I work at a camp run by the nature center in a large local nature reservation. Each camp is for three hours, either in the morning or afternoon. Optimally, there is a naturalist leading the camp, an assistant naturalist, and a volunteer, for 14 kids. I'm an assistant naturalist; this week I'm working with preschoolers (aged 4-5 years).
The volunteer I have is a teenager about the same age as me (18-ish). This is his second week here, and he's on a camp in the morning and one in the afternoon. Both I and the naturalist for this camp noticed that while he's extraordinarily helpful when asked to do a task, he lacks direction on his own. For instance, if I'm setting up for a craft, he often won't act unless explicitly asked to do so (at which point he does whatever he's told, and does it well with no complaints). He does know what things need to be done, in general; he learned the process quickly after his first week. This was a bit puzzling for me at first.
Tasks he would help with or do include:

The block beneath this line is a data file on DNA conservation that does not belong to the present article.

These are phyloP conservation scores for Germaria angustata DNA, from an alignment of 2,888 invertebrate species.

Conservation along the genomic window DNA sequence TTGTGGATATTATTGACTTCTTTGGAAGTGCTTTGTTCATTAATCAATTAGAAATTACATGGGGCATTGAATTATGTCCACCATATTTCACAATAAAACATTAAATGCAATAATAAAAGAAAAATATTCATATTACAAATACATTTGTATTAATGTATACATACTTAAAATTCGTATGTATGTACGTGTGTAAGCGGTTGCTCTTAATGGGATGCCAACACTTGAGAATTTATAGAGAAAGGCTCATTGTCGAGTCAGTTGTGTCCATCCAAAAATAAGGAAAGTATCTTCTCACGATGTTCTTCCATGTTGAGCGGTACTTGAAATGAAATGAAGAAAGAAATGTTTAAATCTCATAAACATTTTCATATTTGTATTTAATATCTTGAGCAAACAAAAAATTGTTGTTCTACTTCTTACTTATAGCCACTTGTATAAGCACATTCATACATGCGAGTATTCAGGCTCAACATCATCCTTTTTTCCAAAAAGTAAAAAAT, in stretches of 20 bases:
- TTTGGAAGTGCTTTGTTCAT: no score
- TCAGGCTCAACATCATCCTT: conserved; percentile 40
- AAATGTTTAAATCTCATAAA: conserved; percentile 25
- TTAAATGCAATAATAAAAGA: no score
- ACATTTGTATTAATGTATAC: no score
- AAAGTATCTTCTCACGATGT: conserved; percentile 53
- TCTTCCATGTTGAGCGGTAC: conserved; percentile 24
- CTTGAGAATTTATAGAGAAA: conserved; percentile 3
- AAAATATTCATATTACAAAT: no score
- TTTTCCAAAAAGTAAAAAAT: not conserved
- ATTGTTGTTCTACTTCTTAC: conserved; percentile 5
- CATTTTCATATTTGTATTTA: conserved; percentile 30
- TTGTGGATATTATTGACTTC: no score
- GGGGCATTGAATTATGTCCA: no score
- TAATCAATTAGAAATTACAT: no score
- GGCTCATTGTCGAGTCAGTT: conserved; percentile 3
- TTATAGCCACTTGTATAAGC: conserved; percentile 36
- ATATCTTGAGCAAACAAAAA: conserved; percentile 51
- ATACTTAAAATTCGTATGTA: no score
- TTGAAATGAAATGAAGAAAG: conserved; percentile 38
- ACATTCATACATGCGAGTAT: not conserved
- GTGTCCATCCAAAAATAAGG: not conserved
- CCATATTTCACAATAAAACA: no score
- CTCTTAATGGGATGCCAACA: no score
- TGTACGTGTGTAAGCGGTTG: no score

- Setting up for crafts
- Reading to campers during free time
- Walking in the middle of the line (instead of the back, where I am) during hikes, so someone can be right with the kids
- Participating a bit when we do games
This afternoon, we learned from a coworker that this volunteer has mild autism, and while he's quite high-functioning, this is a behavioral quirk of his related to his autism. We're not sure how aware he is of this particular symptom. I'm now quite sympathetic to his plight.
A preschool camp is always difficult, even if you're experienced, and we know that the volunteer might have gotten more than he bargained for. However, we need all three of us to work as a team for the camp to go as well as it should. Therefore, we want him to be a bit more independent. He knows the procedures; we need to get him to apply them without explicitly asking him each time.
How can we tell the volunteer that he needs to be a little more independent when doing these tasks? I do want to be nice if possible - after all, he volunteered to sacrifice his own time and take a huge step out of his comfort zone - but I also need him to do what is required.
I should add that I also understand if this is something the volunteer may not be able to do. If that's the case, I certainly don't want to pressure him too much.